Optimisation of active microstrip patch antennas

Jacmenovic, D 2004, Optimisation of active microstrip patch antennas, Masters by Research, Electrical and Computer Engineering, RMIT University.


Document type: Thesis
Collection: Theses

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Jacmenovic.pdf Thesis application/pdf 2.95MB
Title Optimisation of active microstrip patch antennas
Author(s) Jacmenovic, D
Year 2004
Abstract This thesis presents a study of impedance optimisation of active microstrip patch antennas to multiple frequency points. A single layered aperture coupled microstrip patch antenna has been optimised to match the source reflection coefficient of a transistor in designing an active antenna. The active aperture coupled microstrip patch antenna was optimised to satisfy Global Positioning System (GPS) frequency specifications.

A rudimentary aperture coupled microstrip patch antenna consists of a rectangular antenna element etched on the top surface of two dielectric substrates. The substrates are separated by a ground plane and a microstrip feed is etched on the bottom surface. A rectangular aperture in the ground plane provides coupling between the feed and the antenna element. This type of antenna, which conveniently isolates any circuit at the feed from the antenna element, is suitable for integrated circuit design and is simple to fabricate. An active antenna design directly couples an antenna to an active device, therefore saving real estate and power. This thesis focuses on designing an aperture coupled patch antenna directly coupled to a low noise amplifier as part of the front end of a GPS receiver.

In this work an in-house software package, dubbed ACP by its creator Dr Rod Waterhouse, for calculating aperture coupled microstrip patch antenna performance parameters was linked to HP-EEsof, a microwave computer aided design and simulation package by Hewlett-Packard. An ANSI C module in HP-EEsof was written to bind the two packages. This process affords the client the benefit of powerful analysis tools offered in HP-EEsof and the fast analysis of ACP for seamless system design. Moreover, the optimisation algorithms in HP-EEsof were employed to investigate which algorithms are best suited for optimising patch antennas. The active antenna design presented in this study evades an input matching network, which is accomplished by designing the antenna to represent the desired source termination of a transistor. It has been demonstrated that a dual-band microstrip patch antenna can be successfully designed to match the source reflection coefficient, avoiding the need to insert a matching network.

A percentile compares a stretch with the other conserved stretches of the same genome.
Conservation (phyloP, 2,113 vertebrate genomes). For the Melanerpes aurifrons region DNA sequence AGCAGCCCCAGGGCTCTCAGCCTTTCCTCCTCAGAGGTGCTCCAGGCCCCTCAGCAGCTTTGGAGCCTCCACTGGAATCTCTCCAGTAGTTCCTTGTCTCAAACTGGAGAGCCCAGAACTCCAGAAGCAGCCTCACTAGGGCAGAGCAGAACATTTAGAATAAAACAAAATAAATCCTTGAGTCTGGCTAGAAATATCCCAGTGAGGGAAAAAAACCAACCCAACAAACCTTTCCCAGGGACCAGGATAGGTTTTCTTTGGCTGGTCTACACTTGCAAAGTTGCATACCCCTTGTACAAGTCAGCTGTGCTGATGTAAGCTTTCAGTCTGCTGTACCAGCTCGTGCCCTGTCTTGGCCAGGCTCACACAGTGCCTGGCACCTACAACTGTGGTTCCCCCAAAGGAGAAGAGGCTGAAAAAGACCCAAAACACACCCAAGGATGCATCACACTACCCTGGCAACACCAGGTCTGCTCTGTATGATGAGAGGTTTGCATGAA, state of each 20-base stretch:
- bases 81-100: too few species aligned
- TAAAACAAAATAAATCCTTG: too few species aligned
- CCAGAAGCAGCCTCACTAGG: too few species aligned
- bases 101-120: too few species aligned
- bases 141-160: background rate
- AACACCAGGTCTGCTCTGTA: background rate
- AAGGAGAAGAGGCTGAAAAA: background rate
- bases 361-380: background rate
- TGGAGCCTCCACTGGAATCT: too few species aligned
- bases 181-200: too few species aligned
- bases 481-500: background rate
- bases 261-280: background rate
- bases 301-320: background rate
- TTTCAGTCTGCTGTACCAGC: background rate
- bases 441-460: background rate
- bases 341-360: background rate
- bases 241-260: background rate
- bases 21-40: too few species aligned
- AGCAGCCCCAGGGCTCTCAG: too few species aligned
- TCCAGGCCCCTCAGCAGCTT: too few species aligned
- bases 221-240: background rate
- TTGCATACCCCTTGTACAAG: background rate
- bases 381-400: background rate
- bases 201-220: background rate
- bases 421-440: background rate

Maximum power transfer in electrical circuits is accomplished by matching the impedance between entities, which is generally acheived with the use of a matching network. Passive matching networks employed in amplifier design generally consist of discrete components up to the low GHz frequency range or distributed elements at greater frequencies. The source termination for a low noise amplifier will greatly influence its noise, gain and linearity which is controlled by designing a suitable input matching network.

Ten diverse search methods offered in HP-EEsof were used to optimise an active aperture coupled microstrip patch antenna. This study has shown that the algorithms based on the randomised search techniques and the Genetic algorithm provide the most robust performance. The optimisation results were used to design an active dual-band antenna.
Degree Masters by Research
Institution RMIT University
School, Department or Centre Electrical and Computer Engineering
Keyword(s) Genetic algorithms
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